Thursday, May 19, 2016

Ensemble SIGNAL: Popups and Canons

UB's spring semester opened with Ensemble SIGNAL's residency at the University's new Creative Arts Initiative—a residency that included a masterclass, an open rehearsal, a discussion on artistic entrepreneurship, and Performance in the Dark, a concert of works by Steve Reich and Georg Friedrich Haas (read more about it here).  That was just the first of two non-consecutive weeks of SIGNAL's residency, and the second week took place earlier this month, bookending the semester with exciting events featuring the NY-based ensemble.

SIGNAL's Bill Solomon performs a
solo kalimba micro-concert
The second week began on May 2, with "popup concerts" at various locations around UB's North Campus.  Consisting of 15 'micro-concerts' in a span of 30 minutes, each popup concert featured one or two of the ensemble's musicians playing brief (3-15 minutes) unannounced lunchtime concerts around the campus.  The following day featured a workshop performance of the minimalist classic In C by Terry Riley.    For this event, the ensemble invited anyone able to read music and play an instrument to sit in with them through a reading of Riley's work, introducing UB students and community members not only to the famous piece's challenging form, but also to the excitement of playing alongside some of the most skilled new music performers.  The residency concluded with a celebratory concert of works by Steve Reich.  SIGNAL have long been renowned for their interpretations of Reich's music, especially their Harmonia Mundi recording of Music for 18 Musicians (which received a Diapason d’or in June 2015 and appeared on the Billboard Classical Crossover charts in May 2015).  This concert featured several of the composer's "hits" (1972's Clapping Music, and 1985's New York Counterpoint), as well as two recent works:  Radio Rewrite (2012), based on themes from two Radiohead songs, and Quartet (2013) for two vibraphones and two pianos.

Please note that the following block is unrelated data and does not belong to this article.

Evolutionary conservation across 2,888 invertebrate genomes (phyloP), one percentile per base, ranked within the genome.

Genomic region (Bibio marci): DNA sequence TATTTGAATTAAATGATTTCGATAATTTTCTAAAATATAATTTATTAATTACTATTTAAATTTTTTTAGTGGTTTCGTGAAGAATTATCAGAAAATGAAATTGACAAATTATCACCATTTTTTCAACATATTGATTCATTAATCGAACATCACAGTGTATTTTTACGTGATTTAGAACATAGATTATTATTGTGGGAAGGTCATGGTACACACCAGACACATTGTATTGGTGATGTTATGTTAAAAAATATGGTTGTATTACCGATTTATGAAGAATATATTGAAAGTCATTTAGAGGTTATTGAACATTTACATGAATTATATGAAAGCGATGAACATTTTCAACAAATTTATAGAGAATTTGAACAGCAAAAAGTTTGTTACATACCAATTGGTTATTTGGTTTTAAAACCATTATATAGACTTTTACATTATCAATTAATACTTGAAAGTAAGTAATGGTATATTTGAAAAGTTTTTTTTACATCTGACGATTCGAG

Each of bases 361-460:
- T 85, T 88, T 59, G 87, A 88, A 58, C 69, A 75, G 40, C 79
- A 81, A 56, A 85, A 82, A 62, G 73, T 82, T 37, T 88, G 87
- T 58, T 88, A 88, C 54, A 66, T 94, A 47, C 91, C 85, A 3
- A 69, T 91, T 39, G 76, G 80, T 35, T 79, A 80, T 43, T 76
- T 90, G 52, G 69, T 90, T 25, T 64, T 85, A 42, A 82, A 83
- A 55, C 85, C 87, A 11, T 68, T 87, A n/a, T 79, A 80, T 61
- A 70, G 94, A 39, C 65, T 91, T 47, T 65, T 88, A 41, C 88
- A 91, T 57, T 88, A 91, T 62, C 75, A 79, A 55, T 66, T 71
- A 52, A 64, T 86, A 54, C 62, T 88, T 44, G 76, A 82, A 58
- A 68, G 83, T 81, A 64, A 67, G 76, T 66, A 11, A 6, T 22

But SIGNAL is not finished yet!  The ensemble will be back next month as one of the six resident ensembles at June in Buffalo.  At this year's festival, they will perform a concert of works by JiB participants (June 7, 4:00pm, Baird Recital Hall), taking their experience collaborating with renowned composers to JiB's young artists, helping them articulate their musical visions and offering authentic interpretations of their works.  SIGNAL will also perform an evening concert (June 10, 7:30pm, Lippes Concert Hall), which will consist of a single large-scale work:  Schnee by Hans Abrahamsen.  The Danish composer—who will be on the composition faculty at this year's festival—composed Schnee ("Snow") in 2008, and the work has since been called a "hidden gem" by the New York Times.  The piece has its roots in 8 Canons, a collection of Bach arrangements which used repetition and slow durations to open up a new way of looking at time in these often taken-for-granted works: